World War I paintings a timely historical reminder
Author: Richard Brewster | Posted: 17th October, 2014
With centenary commemorations honouring the start of World War I a regular occurrence this year, Philips Auctions has signified its modest acknowledgement of events with two paintings by noted ship portrait artist Arthur Victor (AV) Gregory of vessels that served with Australian forces during the Great War in its latest auction.
Gregory lived from 1867 to 1957 and the two paintings, completed in 1918, are of the AIF hospital ship Karoola and the SS Riverina crossing the Tasman Sea.
Another painting in the auction – from noon Sunday October 26 at 47 Glenferrie Road, Malvern – is of a Japanese cruiser from the same era.
Painted in 1915 by little known artist Stan Atkinson, it is possibly set in the waters of Chile and the ship weighed 9800 tonnes.
All three paintings come from a deceased Sale estate and belonged to the vendor’s father.
Once again, Philips Auctions is offering a collection of carefully cellared Penfolds Grange Bin 95 from 1970 to 1996 – following its September auction success with other bottles from the same vendor.
The 1970 vintage, which won gold medals in 1975 at the Melbourne and Adelaide Shows, was tested in 1998 in a Penfolds wine series clinic.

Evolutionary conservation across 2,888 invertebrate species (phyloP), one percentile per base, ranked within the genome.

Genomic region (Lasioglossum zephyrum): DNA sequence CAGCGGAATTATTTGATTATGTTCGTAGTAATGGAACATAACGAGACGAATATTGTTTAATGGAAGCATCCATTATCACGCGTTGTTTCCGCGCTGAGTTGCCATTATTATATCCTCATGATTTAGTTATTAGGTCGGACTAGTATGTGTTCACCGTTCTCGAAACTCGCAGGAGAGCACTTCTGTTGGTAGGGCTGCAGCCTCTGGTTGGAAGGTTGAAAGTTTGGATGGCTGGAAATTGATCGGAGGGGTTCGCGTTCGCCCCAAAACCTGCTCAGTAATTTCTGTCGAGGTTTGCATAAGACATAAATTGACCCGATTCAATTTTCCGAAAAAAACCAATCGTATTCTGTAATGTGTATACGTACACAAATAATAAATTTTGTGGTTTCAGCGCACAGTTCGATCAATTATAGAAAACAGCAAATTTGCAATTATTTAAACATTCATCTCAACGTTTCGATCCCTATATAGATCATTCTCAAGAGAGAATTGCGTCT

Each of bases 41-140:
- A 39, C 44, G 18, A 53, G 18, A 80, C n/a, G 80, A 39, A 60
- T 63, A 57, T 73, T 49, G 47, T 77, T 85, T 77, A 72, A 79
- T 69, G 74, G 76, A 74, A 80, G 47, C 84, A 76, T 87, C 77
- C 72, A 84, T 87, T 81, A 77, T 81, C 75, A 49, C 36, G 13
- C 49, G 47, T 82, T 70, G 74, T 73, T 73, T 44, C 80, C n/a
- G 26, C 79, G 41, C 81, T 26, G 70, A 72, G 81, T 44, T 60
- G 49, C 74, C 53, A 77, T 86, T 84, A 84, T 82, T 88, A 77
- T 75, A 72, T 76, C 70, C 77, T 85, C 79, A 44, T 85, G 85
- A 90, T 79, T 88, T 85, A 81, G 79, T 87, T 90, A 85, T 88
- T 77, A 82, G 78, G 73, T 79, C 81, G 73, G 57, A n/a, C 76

The collection also includes a magnum of 1996 Penfolds Grange Bin 95 in its original glass fronted timber box.
Georg Jensen creations are another auction feature with a sterling silver bowl designed by Sigvard Bernadotte bound to attract plenty of attention and sterling silver tazza (by Jensen himself in 1918) a great taking point.
A fine 1905 sterling silver two handled tea tray, complete with London maker Thomas Bradbury & Sons mark, is engraved with the Bateman-Hanbury family armorial bearing the Latin motto ‘Nec Prece Nec Pretio’ – ‘neither by bribery or prayer’.
One of the more intriguing items an early 19th century Chinese export lacquered pewter lined tea caddy with the smell of the leaf still strong.
The caddy bears the name James Murdoch – a coffee and tea merchant of the era – although any relationship could be pure chance.